Vacuum leaks produce turbulence similar to pressure leaks; however, the ultrasound is generated within the system. Some of the sound escapes through the opening, though the amplitude is much lower than that of a pressure leak. This is not a problem, because the instrument can be placed closer to the vacuum leak or the sensitivity can be increased. Poorly seated valves can also be detected. When the technician touches the contact probe to the body of a leaking valve, the sound of dripping or squirting fluid will be heard in the earphones. Also, the noise from a leaking valve will be more evident on the downstream side of the valve (Figure 6).
|6. Expensive leaks. The cost to repair a leaky valve is often many times the cost of the additional fuel consumed to produce the lost steam. Courtesy: Valvtechnologies|
Spot-checking a point is used primarily when personnel detect unusual noises or reduced equipment performance and want to know if a problem exists. Spot-checking can be cost-effective for less-critical equipment, particularly when budgets or manpower are limited. Its effectiveness relies heavily, however, on someone detecting unusual noises or performance problems, a practice that may not be reliable on large or complex machines or in noisy parts of a plant. Monitoring machinery on a periodic basis (once a month or once a quarter) can provide a more subtle indication of seal or packing wear, steam-trap contamination or deterioration, or cracks in tanks or piping. This allows personnel to project acceptable performance into the foreseeable future.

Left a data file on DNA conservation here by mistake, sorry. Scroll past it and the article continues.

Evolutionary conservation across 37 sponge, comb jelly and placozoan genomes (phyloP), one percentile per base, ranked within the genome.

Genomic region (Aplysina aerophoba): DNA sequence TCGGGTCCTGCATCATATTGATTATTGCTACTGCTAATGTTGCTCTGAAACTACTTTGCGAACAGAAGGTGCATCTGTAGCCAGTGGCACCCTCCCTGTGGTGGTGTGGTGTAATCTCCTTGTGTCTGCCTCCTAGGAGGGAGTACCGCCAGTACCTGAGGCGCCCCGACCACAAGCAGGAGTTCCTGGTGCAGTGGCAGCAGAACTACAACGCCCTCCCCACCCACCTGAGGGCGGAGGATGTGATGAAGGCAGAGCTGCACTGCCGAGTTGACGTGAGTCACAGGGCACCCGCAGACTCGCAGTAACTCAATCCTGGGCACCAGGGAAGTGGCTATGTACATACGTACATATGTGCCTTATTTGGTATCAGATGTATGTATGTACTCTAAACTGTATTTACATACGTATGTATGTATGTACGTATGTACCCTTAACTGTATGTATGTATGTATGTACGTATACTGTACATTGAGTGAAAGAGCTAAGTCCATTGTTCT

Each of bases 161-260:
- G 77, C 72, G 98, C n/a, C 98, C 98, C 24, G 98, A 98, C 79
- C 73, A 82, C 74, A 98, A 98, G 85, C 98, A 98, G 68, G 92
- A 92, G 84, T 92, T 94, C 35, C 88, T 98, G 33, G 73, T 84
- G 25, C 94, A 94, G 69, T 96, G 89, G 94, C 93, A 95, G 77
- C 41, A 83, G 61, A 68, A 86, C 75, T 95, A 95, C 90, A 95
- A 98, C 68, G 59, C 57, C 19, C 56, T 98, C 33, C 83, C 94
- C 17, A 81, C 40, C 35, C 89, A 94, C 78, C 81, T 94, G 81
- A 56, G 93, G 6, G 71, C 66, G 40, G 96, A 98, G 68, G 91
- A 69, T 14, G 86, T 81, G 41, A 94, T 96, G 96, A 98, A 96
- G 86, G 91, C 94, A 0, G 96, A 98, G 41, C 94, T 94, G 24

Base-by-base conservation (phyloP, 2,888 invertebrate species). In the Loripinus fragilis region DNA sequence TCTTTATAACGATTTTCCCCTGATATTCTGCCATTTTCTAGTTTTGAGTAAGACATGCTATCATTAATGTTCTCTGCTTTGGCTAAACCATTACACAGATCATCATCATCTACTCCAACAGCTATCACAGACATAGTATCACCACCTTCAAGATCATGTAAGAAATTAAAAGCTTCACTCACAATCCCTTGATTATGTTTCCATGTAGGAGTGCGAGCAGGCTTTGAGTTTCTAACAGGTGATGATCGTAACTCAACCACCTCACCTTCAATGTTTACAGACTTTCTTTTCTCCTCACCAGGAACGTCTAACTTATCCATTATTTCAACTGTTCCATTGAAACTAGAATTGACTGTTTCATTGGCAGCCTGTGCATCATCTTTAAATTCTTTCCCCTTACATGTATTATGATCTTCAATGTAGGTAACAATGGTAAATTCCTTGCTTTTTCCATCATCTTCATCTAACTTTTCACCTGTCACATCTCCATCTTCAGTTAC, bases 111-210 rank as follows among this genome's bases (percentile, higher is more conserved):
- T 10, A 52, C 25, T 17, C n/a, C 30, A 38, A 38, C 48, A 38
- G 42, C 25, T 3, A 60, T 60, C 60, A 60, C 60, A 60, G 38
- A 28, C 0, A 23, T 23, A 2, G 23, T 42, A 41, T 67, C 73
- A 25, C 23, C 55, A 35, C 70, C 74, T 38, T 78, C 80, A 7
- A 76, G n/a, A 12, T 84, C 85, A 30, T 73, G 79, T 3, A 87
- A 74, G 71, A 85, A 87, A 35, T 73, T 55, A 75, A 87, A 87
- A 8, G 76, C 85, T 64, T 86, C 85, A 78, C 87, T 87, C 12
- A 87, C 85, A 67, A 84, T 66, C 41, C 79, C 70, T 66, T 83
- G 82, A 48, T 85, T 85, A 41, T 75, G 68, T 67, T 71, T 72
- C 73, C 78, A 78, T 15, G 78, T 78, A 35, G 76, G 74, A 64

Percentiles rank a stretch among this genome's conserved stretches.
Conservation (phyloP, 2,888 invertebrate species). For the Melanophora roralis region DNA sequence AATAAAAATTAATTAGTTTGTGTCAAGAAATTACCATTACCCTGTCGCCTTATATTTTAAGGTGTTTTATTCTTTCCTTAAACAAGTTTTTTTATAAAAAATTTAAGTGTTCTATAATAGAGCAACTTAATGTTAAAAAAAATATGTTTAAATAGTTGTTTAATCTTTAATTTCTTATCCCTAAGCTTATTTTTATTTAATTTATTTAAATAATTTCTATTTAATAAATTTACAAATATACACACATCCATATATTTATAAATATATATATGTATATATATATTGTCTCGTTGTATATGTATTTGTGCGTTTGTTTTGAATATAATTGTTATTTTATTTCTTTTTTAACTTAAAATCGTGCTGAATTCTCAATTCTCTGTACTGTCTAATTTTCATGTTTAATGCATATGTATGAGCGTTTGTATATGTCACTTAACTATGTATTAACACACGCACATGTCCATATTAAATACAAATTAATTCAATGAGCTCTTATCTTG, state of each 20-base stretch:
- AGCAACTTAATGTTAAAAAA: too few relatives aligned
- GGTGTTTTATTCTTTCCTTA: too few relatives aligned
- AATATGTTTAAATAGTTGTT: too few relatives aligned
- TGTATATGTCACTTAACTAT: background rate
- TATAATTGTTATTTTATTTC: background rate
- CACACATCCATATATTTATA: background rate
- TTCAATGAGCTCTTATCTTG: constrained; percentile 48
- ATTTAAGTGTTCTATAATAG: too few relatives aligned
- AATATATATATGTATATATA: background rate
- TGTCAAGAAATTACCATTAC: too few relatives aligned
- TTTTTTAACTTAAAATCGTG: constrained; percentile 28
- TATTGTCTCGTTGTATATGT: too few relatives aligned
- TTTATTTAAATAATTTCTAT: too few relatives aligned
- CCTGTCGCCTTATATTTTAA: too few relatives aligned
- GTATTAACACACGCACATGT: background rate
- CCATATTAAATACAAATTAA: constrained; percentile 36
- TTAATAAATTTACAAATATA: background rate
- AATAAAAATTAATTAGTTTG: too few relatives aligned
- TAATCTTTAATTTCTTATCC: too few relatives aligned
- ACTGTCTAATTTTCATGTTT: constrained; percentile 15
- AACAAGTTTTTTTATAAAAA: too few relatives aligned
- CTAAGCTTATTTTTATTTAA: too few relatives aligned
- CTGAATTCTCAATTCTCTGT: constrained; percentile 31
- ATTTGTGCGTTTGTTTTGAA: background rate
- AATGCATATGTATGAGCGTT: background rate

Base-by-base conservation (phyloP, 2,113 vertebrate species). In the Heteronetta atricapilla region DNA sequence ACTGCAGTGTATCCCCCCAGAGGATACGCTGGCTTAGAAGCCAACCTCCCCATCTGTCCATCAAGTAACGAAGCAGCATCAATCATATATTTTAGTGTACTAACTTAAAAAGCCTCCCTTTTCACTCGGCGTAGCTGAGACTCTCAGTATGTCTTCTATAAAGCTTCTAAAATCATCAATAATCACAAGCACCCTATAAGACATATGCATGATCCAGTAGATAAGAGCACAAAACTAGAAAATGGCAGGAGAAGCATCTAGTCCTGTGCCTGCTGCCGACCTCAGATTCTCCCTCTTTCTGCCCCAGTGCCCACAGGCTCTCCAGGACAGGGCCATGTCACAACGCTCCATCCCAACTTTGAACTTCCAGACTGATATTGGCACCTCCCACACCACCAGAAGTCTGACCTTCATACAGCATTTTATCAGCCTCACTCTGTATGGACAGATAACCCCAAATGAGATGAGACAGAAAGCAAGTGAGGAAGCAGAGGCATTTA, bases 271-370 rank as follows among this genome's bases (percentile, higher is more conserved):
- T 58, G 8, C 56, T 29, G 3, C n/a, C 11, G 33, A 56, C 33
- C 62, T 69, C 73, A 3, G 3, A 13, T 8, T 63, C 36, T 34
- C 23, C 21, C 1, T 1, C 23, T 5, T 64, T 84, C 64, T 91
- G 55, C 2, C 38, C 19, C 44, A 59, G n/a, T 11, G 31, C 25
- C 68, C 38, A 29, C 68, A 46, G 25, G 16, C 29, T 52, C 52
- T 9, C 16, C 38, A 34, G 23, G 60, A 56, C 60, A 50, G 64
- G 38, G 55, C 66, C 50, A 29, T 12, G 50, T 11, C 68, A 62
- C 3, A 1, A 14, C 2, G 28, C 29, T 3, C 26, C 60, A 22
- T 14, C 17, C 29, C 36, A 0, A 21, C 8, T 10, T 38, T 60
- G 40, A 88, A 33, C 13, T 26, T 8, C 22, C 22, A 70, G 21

Advance notice of problems means that they can be repaired during normal shutdowns, rather than resulting in a catastrophic failure that causes unscheduled down time. If problems are detected when they are minor, they are often less expensive to repair.
UT analysis is one of the less-complex and less-expensive predictive techniques. Its simplicity is directly related to the size and ease of use of handheld detectors as well as the relatively straightforward presentation of measurement data on meters or digital read-outs. The cost of the equipment is moderate, as is the amount of training required for its use. The technique is limited to applications that produce measurable ultrasounds: hydraulic, compressed air, steam, or vacuum systems.
Some companies report saving thousands of dollars in compressed air costs by reducing or eliminating relatively minor leaks. Identifying more substantial leaks can provide savings of tens of thousands of dollars. Another company estimates that a single steam-trap failure in the open position can cost up to $2,000 a year in excessive energy consumption. With savings of this magnitude, an investment in UT analysis can have a payback period of a year or less.